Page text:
So, am I the only who thinks that the "someone else behind Psystar" is in fact Apple, fighting itself, schizophrenically?

Think about it. From one of the most locked down proprietary systems to come out of the 1980's, to a BSD based core espousing open source values a couple of decades later, basically this is Steve Jobs losing his mind and trying to break down his own core beliefs of hardware and gadget lock-in. And the only way this is possible is by going completely insane and fighting himself, while true believers and disbelievers alive gawk on.

Re:Fight Club (1)

wicka (985217) | more than 5 years ago | (#25989891)

So what you're saying is that Apple is going to completely collapse (in the throat) but somehow still continue to operate?

Power Computing (5, Funny)

ajlitt (19055) | more than 5 years ago | (#25989863)

That's right, Power Computing. They thought they could force their way back into the 3rd party Apple market. And they would have done it, too, if it weren't for those meddling Cupertino lawyers.

Re:Power Computing (3, Interesting)

falcon5768 (629591) | more than 5 years ago | (#25990099)

Only problem with that is anyone who was important with Power Computing was bought by Apple. Power Computing was the only clone manufacturer who was completely bought by Apple as opposed to having their contract canceled like the other and for good reason, their computers unlike the other clones where excellent. Apple even hosted Power Computings tool and software utilities for years after they bought them out.

Conspiracy (4, Funny)

kenp2002 (545495) | more than 5 years ago | (#25989875)

The Rothschild family, in order to destablize the US economy consipired with the Free Masons and the Illuminati to draw out Apple into a court case with Pystar to get anti-trust measures against Apple. The Skull and Bones and Pathagarians partnered to get the 'proper' judge and law firms involved because Steve Jobs refused to cowtow to the Grand Viceroy of the Pathagarians at a secret meeting in Prague.

Once the Osirians and Golden Dawn are placatied by Jobs with the seasonal sacrific they may interviene on behalf of Jobs but that depends if the New Dawn are not stopped by the rebel Crowley and the Keepers of the Flame. Since the New Dawn and Golden Dawn have been fighting since the 1950s after Crowley defected from the Golden Dawn!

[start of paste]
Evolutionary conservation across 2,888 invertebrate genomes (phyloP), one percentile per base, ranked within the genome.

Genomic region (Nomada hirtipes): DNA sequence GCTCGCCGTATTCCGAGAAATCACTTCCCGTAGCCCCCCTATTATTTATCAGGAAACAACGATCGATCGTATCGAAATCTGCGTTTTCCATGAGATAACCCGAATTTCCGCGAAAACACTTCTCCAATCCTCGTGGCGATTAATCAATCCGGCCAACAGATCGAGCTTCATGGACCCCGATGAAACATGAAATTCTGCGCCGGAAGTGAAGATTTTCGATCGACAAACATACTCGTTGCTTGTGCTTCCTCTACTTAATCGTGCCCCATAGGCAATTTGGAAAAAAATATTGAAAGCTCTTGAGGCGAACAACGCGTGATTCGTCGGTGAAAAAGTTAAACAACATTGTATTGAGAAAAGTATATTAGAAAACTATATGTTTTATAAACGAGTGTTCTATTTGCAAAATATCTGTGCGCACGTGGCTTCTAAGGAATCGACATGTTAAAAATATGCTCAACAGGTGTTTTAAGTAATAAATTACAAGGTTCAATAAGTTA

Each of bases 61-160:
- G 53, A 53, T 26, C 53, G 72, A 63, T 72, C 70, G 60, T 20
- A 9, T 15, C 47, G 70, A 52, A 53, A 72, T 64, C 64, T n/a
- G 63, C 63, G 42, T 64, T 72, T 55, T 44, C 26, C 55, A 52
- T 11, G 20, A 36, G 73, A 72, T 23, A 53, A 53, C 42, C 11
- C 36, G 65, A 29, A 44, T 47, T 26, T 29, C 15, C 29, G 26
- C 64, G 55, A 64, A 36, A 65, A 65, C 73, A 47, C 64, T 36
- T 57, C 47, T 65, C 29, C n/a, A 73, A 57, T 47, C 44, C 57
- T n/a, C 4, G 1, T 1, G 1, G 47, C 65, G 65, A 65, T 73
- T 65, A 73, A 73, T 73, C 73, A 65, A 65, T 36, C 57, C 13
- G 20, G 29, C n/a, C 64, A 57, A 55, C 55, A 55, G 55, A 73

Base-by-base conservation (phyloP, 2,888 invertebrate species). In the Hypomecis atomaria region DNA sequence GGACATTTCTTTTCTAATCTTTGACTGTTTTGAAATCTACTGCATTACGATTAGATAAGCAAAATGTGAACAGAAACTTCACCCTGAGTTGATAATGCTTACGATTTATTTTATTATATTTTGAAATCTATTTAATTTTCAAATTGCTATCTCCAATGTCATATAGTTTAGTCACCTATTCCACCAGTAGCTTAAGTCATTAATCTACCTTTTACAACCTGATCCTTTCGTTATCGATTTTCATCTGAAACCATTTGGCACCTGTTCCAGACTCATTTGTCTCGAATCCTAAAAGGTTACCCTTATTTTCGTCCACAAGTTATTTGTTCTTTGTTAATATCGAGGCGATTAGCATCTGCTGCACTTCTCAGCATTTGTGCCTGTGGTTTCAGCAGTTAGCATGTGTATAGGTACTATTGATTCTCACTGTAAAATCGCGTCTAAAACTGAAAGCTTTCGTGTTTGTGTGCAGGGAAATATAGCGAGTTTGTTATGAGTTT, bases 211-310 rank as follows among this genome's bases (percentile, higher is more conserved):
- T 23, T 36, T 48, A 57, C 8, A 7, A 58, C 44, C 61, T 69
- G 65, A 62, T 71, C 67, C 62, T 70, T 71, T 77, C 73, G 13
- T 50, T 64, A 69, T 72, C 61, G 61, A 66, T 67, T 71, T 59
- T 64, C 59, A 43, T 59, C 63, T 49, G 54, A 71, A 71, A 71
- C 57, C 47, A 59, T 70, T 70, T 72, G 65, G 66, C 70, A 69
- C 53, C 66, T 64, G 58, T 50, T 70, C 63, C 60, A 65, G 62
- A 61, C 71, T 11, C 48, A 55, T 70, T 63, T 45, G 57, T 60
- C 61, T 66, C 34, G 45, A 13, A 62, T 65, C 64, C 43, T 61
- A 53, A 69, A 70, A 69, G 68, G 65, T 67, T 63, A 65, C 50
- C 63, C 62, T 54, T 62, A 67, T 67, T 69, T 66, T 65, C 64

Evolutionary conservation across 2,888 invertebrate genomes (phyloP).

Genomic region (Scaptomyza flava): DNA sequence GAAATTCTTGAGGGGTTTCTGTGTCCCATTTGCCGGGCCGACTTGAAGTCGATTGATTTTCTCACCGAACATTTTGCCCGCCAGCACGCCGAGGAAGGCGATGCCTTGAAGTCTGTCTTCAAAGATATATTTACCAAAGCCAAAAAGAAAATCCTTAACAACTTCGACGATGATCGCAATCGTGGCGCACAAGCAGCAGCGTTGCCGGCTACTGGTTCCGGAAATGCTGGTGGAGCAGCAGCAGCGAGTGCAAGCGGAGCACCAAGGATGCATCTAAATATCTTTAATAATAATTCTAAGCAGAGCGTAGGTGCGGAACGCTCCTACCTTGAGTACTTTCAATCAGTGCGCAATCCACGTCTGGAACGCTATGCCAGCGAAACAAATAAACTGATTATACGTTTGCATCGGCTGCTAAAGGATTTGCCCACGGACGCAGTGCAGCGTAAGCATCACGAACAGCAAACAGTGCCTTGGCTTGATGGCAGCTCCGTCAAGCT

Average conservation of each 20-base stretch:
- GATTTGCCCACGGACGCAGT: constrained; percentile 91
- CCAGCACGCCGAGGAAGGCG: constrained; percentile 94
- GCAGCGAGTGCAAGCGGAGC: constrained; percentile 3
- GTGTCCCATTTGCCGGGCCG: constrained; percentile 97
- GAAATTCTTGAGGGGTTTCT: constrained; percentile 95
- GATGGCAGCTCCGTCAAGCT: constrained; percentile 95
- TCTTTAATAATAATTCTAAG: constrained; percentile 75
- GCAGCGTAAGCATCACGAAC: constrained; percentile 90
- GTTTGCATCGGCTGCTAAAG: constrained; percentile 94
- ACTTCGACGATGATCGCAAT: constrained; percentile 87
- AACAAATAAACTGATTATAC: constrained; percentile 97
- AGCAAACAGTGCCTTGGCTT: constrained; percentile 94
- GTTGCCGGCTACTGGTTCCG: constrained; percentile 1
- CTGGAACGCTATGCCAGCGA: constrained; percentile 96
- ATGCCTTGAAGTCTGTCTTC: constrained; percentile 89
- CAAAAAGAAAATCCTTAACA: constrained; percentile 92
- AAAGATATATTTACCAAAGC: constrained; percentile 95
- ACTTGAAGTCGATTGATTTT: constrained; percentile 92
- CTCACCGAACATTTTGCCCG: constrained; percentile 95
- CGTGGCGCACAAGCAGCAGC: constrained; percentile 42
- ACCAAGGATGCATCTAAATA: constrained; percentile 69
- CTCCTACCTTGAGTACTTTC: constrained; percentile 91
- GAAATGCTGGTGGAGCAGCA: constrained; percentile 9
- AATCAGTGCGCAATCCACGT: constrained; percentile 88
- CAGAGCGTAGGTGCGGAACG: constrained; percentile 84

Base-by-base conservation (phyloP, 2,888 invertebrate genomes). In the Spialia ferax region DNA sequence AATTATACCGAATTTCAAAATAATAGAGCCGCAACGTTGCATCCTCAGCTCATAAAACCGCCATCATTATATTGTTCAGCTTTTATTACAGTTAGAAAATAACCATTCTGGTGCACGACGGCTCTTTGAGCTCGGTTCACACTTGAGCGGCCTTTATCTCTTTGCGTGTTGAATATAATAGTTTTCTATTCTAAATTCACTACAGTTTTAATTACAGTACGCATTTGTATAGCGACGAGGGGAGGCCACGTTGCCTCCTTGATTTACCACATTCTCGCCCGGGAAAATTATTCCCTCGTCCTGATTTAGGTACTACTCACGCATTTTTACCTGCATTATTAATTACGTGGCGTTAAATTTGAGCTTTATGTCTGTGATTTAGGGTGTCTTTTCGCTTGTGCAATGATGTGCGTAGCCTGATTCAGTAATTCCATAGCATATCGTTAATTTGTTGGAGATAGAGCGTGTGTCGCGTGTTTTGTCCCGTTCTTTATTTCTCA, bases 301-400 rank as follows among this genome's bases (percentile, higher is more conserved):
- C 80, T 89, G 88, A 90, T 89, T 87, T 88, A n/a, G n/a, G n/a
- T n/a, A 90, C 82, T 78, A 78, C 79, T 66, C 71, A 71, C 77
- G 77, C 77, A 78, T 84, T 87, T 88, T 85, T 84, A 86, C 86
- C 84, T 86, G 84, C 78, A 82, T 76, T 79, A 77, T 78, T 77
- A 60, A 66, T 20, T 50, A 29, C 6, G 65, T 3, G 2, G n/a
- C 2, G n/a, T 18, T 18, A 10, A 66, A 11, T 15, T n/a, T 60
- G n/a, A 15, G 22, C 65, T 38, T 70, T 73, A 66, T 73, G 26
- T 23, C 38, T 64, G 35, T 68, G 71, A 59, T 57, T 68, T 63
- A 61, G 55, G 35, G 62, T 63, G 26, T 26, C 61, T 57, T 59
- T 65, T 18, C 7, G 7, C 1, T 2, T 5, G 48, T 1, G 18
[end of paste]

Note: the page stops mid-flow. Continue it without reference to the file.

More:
If only the Sons of Liberty would put an end to this maddness with the help of the Neo-Templars! In the mean time we'll have to rely on government alien-hybrid psychics to try and mentally manipulate the court...

Go Dell Go! (1)

lancejjj (924211) | more than 5 years ago | (#25989991)

I also vote for Dell. Look here at my speculation/analysis:

1. Dell is in a dire financial position for the past several years.
2. Michael Dell has attacked Apple before, verbally.
3. Michael Dell came back from retirement to try to save Dell.
4. Apple and Dell are strong competitors
5. Having Apple change its OS model would help Dell
6. If there is no change to Apple's OS model, no harm to Dell
7. Apple is taking Dell customers away in droves.

So, in short, Dell has nothing to lose and everything to win. Screwing with Apple in a public way is, in the least, fun and inexpensive. And at best, will result in Dell being able to sell OS X. And in the middle, would make Apple look silly. As long as the real puppeteer stays hidden, everything is good.

Well duh. (0)

Anonymous Coward | more than 5 years ago | (#25990121)

In my experience, most corporations involve people at some level or another.

Google (1)

Farmer Pete (1350093) | more than 5 years ago | (#25990167)

I bet Google is behind it. Everyone knows that Google doesn't like Microsoft and has tons of cash to burn. I'd bet they would be ponying up the dough to help make the fight against Windows a real competition. Not the Sumo wrestler vs. super model fight that we have going on now.